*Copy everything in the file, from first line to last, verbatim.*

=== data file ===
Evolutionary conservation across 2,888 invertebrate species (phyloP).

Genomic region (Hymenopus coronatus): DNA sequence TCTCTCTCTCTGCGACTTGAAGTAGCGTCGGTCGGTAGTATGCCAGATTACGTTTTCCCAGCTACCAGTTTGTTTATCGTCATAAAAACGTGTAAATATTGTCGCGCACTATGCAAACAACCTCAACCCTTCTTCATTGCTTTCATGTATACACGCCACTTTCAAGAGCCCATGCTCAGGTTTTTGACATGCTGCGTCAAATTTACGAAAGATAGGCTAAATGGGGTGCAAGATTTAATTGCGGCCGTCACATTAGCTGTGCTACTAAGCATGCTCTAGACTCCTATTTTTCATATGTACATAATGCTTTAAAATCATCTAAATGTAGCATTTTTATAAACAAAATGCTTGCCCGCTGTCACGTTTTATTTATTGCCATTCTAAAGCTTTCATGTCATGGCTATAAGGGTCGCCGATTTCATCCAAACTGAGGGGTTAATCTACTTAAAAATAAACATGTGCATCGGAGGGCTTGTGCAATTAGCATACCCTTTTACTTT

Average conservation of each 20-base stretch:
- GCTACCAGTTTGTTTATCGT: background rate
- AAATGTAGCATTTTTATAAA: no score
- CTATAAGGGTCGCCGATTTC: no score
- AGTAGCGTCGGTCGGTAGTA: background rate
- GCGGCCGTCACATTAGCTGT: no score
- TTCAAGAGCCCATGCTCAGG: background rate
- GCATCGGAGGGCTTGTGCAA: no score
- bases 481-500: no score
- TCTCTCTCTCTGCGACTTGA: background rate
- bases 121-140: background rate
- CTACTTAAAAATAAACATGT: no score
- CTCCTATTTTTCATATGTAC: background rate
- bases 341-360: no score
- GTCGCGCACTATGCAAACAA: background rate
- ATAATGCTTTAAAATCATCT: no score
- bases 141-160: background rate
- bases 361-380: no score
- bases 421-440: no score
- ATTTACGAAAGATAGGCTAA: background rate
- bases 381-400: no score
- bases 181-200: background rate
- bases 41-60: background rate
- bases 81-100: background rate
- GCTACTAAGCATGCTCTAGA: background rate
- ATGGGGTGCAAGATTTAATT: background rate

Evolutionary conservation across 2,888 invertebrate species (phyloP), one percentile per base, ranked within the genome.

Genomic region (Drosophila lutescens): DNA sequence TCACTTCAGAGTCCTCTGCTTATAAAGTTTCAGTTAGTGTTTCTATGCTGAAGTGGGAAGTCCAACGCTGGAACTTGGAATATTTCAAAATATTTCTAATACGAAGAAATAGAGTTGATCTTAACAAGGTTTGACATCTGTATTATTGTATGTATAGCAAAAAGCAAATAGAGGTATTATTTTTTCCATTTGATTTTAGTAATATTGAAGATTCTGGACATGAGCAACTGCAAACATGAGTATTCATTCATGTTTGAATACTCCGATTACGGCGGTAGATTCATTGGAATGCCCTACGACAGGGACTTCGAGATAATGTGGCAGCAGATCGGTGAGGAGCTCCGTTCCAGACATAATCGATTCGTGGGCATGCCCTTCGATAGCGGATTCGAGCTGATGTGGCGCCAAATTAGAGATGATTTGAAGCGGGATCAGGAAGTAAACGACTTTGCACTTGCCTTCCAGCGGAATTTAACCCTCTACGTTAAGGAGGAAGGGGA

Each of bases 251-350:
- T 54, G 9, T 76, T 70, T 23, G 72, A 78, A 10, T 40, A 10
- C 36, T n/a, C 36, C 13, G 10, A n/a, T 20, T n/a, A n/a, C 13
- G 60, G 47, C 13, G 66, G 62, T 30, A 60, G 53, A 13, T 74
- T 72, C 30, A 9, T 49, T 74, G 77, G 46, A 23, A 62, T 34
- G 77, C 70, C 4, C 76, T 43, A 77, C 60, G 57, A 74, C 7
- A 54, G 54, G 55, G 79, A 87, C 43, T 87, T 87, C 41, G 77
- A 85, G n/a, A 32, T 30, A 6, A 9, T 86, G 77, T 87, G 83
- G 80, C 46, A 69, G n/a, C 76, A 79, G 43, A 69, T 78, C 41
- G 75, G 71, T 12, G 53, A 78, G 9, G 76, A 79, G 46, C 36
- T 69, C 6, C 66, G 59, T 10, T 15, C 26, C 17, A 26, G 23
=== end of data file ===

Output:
Evolutionary conservation across 2,888 invertebrate species (phyloP).

Genomic region (Hymenopus coronatus): DNA sequence TCTCTCTCTCTGCGACTTGAAGTAGCGTCGGTCGGTAGTATGCCAGATTACGTTTTCCCAGCTACCAGTTTGTTTATCGTCATAAAAACGTGTAAATATTGTCGCGCACTATGCAAACAACCTCAACCCTTCTTCATTGCTTTCATGTATACACGCCACTTTCAAGAGCCCATGCTCAGGTTTTTGACATGCTGCGTCAAATTTACGAAAGATAGGCTAAATGGGGTGCAAGATTTAATTGCGGCCGTCACATTAGCTGTGCTACTAAGCATGCTCTAGACTCCTATTTTTCATATGTACATAATGCTTTAAAATCATCTAAATGTAGCATTTTTATAAACAAAATGCTTGCCCGCTGTCACGTTTTATTTATTGCCATTCTAAAGCTTTCATGTCATGGCTATAAGGGTCGCCGATTTCATCCAAACTGAGGGGTTAATCTACTTAAAAATAAACATGTGCATCGGAGGGCTTGTGCAATTAGCATACCCTTTTACTTT

Average conservation of each 20-base stretch:
- GCTACCAGTTTGTTTATCGT: background rate
- AAATGTAGCATTTTTATAAA: no score
- CTATAAGGGTCGCCGATTTC: no score
- AGTAGCGTCGGTCGGTAGTA: background rate
- GCGGCCGTCACATTAGCTGT: no score
- TTCAAGAGCCCATGCTCAGG: background rate
- GCATCGGAGGGCTTGTGCAA: no score
- bases 481-500: no score
- TCTCTCTCTCTGCGACTTGA: background rate
- bases 121-140: background rate
- CTACTTAAAAATAAACATGT: no score
- CTCCTATTTTTCATATGTAC: background rate
- bases 341-360: no score
- GTCGCGCACTATGCAAACAA: background rate
- ATAATGCTTTAAAATCATCT: no score
- bases 141-160: background rate
- bases 361-380: no score
- bases 421-440: no score
- ATTTACGAAAGATAGGCTAA: background rate
- bases 381-400: no score
- bases 181-200: background rate
- bases 41-60: background rate
- bases 81-100: background rate
- GCTACTAAGCATGCTCTAGA: background rate
- ATGGGGTGCAAGATTTAATT: background rate

Evolutionary conservation across 2,888 invertebrate species (phyloP), one percentile per base, ranked within the genome.

Genomic region (Drosophila lutescens): DNA sequence TCACTTCAGAGTCCTCTGCTTATAAAGTTTCAGTTAGTGTTTCTATGCTGAAGTGGGAAGTCCAACGCTGGAACTTGGAATATTTCAAAATATTTCTAATACGAAGAAATAGAGTTGATCTTAACAAGGTTTGACATCTGTATTATTGTATGTATAGCAAAAAGCAAATAGAGGTATTATTTTTTCCATTTGATTTTAGTAATATTGAAGATTCTGGACATGAGCAACTGCAAACATGAGTATTCATTCATGTTTGAATACTCCGATTACGGCGGTAGATTCATTGGAATGCCCTACGACAGGGACTTCGAGATAATGTGGCAGCAGATCGGTGAGGAGCTCCGTTCCAGACATAATCGATTCGTGGGCATGCCCTTCGATAGCGGATTCGAGCTGATGTGGCGCCAAATTAGAGATGATTTGAAGCGGGATCAGGAAGTAAACGACTTTGCACTTGCCTTCCAGCGGAATTTAACCCTCTACGTTAAGGAGGAAGGGGA

Each of bases 251-350:
- T 54, G 9, T 76, T 70, T 23, G 72, A 78, A 10, T 40, A 10
- C 36, T n/a, C 36, C 13, G 10, A n/a, T 20, T n/a, A n/a, C 13
- G 60, G 47, C 13, G 66, G 62, T 30, A 60, G 53, A 13, T 74
- T 72, C 30, A 9, T 49, T 74, G 77, G 46, A 23, A 62, T 34
- G 77, C 70, C 4, C 76, T 43, A 77, C 60, G 57, A 74, C 7
- A 54, G 54, G 55, G 79, A 87, C 43, T 87, T 87, C 41, G 77
- A 85, G n/a, A 32, T 30, A 6, A 9, T 86, G 77, T 87, G 83
- G 80, C 46, A 69, G n/a, C 76, A 79, G 43, A 69, T 78, C 41
- G 75, G 71, T 12, G 53, A 78, G 9, G 76, A 79, G 46, C 36
- T 69, C 6, C 66, G 59, T 10, T 15, C 26, C 17, A 26, G 23